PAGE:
Florida GOP Rules Out COVID Curbs Despite Joe Biden, Anthony Fauci Warnings

Leading Florida Republicans have dismissed coronavirus warnings from President Joe Biden and his chief medical adviser Anthony Fauci as the Sunshine State looks to end pandemic restrictions and boost businesses ravaged by a year of turmoil.

Biden warned last week that rushing to lift all pandemic restrictions could prompt a spike in new cases and result in curbs being reimposed, but Florida Governor Ron DeSantis rejected his warning while Sen. Rick Scott declared his home state "open for business."

On Wednesday, DeSantis—considered a top contender for the 2024 Republican presidential nomination—signed an executive order canceling all fines issued by local government for individual or business violation of mask and other coronavirus restrictions.

DeSantis has been a leading voice in demanding the end to restrictions to boost economic activity in Florida. The governor said at his State of the State address on March 2: "Enough of this, we've got to put people back to work." He added: "But I just worry going forward, when would some of this end?"

Biden expressed cautious optimism last week that Americans would be able to gather for July 4 celebrations, having weathered the worst of the pandemic. But the president added: "If we don't say vigilant and the conditions change, then we may have to reinstate restrictions to get back on track."

DeSantis gave the warning short shrift Friday. "To even contemplate doing any type of lockdown, honestly it's insane," DeSantis said during a press conference. "That's not gonna happen in the state of Florida," DeSantis added. "We're gonna continue doing what works, but under no circumstances would we entertain anything of the sort."

And on Sunday, Scott wrote on Twitter that Florida "is open for business and working to bring visitors back safely," rallying support for his bid to make Daylight Saving Time permanent.

A handful of states are now loosening coronavirus restrictions, with Alabama, Mississippi, Texas, Montana and Iowa all removing their statewide mask mandates. Proponents of opening up have touted the vaccine rollout as a guard against more waves of infection, though it will still be some time until all Americans are inoculated.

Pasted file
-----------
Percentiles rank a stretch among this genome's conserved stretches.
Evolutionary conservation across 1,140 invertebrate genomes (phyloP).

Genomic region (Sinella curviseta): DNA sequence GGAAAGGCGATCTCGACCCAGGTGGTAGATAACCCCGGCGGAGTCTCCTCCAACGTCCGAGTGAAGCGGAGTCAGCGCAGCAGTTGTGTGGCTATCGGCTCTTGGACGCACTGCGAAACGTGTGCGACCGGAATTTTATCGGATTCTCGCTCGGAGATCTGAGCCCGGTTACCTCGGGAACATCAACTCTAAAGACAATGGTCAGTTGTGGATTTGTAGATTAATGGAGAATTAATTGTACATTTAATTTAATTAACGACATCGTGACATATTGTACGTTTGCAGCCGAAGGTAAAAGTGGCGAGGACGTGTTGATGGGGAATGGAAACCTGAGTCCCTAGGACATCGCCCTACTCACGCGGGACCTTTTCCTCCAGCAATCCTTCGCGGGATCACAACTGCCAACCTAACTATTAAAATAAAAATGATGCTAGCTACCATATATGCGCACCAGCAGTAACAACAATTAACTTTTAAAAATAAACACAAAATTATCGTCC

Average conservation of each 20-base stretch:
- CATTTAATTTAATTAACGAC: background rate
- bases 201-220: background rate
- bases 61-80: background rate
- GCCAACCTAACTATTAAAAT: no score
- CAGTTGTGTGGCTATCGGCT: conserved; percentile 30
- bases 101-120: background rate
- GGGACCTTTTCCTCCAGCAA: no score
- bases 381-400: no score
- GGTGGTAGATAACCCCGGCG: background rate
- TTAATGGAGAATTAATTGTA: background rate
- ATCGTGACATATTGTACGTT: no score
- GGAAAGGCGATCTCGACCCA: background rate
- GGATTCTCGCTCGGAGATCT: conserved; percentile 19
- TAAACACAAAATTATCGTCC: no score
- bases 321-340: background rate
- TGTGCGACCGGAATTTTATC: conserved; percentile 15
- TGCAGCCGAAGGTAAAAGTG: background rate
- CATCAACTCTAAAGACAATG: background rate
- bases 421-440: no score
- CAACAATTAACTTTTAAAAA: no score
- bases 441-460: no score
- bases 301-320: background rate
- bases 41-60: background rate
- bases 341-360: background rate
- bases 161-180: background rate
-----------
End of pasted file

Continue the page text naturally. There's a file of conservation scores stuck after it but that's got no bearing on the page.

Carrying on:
In Florida, for example, just over 20 percent of the state's population has so far received their first of two vaccination shots, according to The New York Times. Just over 11 percent are fully vaccinated.

The pandemic has so far killed more than 32,000 and infected some 2 million people in Florida. Authorities have registered around 5,000 new cases daily over the past two weeks, down from a peak of almost 20,000 each day in early January.

With cases on the way down, the Florida GOP tweeted this week: "Simply put, @GovRonDeSantis got it right. Shutdowns do not work."

Fauci warned this week that it was premature for such states to ease up on coronavirus guards. "We understand people's need to get back to normal, and we're going in that direction," the chief medical adviser said.

"But when you start doing things like completely putting aside all public health measures as if you're turning a light switch off, that's quite risky...We don't want to see another surge, and that's inviting one when you do that."

Americans remain concerned about the virus as cases fall and vaccines become increasingly available, and mostly supportive of Biden's efforts to refocus America's response after a year of chaos under former President Donald Trump.

But recent polling shows a significant partisan divide, one that leading Republicans will be hoping to play on as they maneuver for the 2022 midterm elections and the 2024 presidential race.

According to the FiveThirtyEight polls tracker, just over 61 percent of Americans approve of Biden's coronavirus response versus 32 percent who disapprove. The vast majority of Democrats—91 percent—approve, but only 30 percent of Republicans feel the same. Around 58 percent of independents approve of the new administration's coronavirus performance to date.

Biden has called for national unity to push through what appear to be the final months of the pandemic, though his Republicans opponents have reacted with skepticism.

The president's $1.9 trillion stimulus package, for example, was welcomed by most Americans. But the GOP said the fact that zero Republicans voted in favor speaks to the administration's refusal to find bipartisan solutions to America's most pressing problems.

In response, the administration has pointed to the polls showing broad bipartisan support for the package among voters. The lack of Republican support, they say, shows that the post-Trump GOP—still grappling with internal conflicts and its future identity—is not interested in cooperation.

Beachgoers pictured in Fort Lauderdale, Florida
People walk on the beach on March 4, 2021 in Fort Lauderdale, Florida. Joe Raedle/Getty Images